Sticky Dewi on the Burma Railway Had Its Lighter Moments, Even for the Prisoners; BOOK: World War II Veterans Recall Incidents That Amused Them

Article excerpt

Byline: ROBIN TURNER

MEMORIES of the lighter side of life in Far East prisoner-of-war camps have been compiled in a book by Welsh author Patricia Clements.

One of the stars of Sticky Dewi, whose ironic title is a corruption of the Japanese word for first aid, is 77-year-old Jack Endicott, of Pyle.

He is one of the youngest survivors of the enforced labour on the Burma Railway during World War II, made famous by the film Bridge on the River Kwai.

Rhondda-born Mr Endicott, who became a collier after the war, joined the Merchant Navy at 14 and while in Sydney jumped ship with some pals and joined the Australian Army.

He was still a teenager when he was captured as the Japanese overran Batan.

Mr Endicott recalls how a Japanese guard who had seen a picture of guards in a sentry box outside Buckingham Palace called on the British and Australian PoWs to make one for him.

"We did our best to make him a box out of spare bits of wood and the odd nail here and there, " he said. "We set it up for him and he bristled with pride as he walked into it. Then he disappeared down the 6ft hole we had placed it over.

"We all scarpered, knowing that the Japanese couldn't recognise one white face from another and almost certain he would not make a fuss because the Japanese did not like to be humiliated. We were right. He said nothing."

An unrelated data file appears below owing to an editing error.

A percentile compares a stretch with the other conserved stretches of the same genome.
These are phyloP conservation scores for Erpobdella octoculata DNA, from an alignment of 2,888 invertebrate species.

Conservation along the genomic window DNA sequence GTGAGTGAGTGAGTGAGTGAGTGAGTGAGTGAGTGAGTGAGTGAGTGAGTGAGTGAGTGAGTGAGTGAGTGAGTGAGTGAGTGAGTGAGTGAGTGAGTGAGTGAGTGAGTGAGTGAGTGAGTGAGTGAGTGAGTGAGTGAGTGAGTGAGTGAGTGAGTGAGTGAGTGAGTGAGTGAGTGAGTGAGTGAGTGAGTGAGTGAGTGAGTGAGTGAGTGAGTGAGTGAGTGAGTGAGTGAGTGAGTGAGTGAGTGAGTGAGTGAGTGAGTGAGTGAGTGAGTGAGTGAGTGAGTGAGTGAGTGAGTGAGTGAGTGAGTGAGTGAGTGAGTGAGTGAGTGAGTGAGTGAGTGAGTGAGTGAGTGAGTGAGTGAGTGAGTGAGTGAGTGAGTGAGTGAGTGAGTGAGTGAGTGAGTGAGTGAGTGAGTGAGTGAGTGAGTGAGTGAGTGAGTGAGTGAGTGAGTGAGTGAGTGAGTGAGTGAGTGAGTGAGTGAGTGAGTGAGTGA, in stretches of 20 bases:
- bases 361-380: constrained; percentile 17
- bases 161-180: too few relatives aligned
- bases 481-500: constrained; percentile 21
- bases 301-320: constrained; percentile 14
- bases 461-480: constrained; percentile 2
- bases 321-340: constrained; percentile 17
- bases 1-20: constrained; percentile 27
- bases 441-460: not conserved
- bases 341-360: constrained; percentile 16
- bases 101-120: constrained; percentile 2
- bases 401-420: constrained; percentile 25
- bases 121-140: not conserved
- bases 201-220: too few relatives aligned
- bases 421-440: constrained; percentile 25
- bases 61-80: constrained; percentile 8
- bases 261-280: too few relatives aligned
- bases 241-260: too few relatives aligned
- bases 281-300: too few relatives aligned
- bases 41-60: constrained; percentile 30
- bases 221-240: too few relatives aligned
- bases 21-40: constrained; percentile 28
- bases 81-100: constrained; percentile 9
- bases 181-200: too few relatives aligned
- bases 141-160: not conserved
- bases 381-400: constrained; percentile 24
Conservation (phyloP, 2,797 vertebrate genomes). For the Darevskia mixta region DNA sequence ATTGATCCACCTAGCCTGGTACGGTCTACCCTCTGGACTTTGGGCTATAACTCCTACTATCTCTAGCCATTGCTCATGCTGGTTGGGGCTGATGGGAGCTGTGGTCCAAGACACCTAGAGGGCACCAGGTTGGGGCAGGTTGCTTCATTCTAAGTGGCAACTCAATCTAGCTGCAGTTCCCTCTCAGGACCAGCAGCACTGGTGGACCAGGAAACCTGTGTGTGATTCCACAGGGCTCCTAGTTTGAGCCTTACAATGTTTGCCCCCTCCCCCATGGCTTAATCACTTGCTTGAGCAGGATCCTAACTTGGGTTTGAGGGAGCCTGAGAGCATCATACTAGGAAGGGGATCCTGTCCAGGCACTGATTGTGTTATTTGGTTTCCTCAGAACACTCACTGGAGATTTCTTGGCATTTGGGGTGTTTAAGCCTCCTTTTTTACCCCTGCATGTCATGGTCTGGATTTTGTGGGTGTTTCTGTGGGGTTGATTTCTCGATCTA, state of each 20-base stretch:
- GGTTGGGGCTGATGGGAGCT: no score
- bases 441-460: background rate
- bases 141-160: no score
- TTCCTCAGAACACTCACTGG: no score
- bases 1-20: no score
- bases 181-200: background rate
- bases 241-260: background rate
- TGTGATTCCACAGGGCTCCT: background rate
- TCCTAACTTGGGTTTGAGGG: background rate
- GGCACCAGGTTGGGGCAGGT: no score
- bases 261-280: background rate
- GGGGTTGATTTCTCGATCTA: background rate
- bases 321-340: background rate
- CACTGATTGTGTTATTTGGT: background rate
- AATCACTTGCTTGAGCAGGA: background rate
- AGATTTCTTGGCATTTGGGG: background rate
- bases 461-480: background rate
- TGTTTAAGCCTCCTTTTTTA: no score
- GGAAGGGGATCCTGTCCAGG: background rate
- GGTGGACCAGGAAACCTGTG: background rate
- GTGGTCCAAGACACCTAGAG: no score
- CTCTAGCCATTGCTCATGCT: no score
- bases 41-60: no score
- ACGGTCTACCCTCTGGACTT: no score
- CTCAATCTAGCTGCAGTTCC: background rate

Mr Endicott remembers that on the first day he was sent to work on the Burma Railway Japanese guards were laying out hundreds of basic tools for the POWs to work with the next day.

"When we woke up the next morning all the tools had been nicked. It was the Aussies. They had sold them to natives in the middle of the night.

"We all had a good laugh about that one. In fact, having a sense of humour kept you going. If I couldn't have switched off from what was happening I'd be dead now."

While happy to recall the amusing incidents for the book, Mr Endicott knows only too well the terrible toll of the Burma Railway.

He said, "There were burials every single day.

"I remember one guard in particular. We were terrified of even asking him if we could go to the toilet.

"People would ask him if they could go and he would signify it was OK then he would shoot them in the back, claiming they had tried to run away. A lot of Aussies died like that."

The veteran says he is not bitter about what happened, however.

"I forgave them the day after the war ended, " he said. "As far as I was concerned that was the end of it. We were in a war.

"A lot of men feel differently but I went through it and I wanted to forget it afterwards. I don't bear a grudge."

Mr Endicott spent three months in a recuperation camp in Bangkok and had to have skin grafts on both legs. …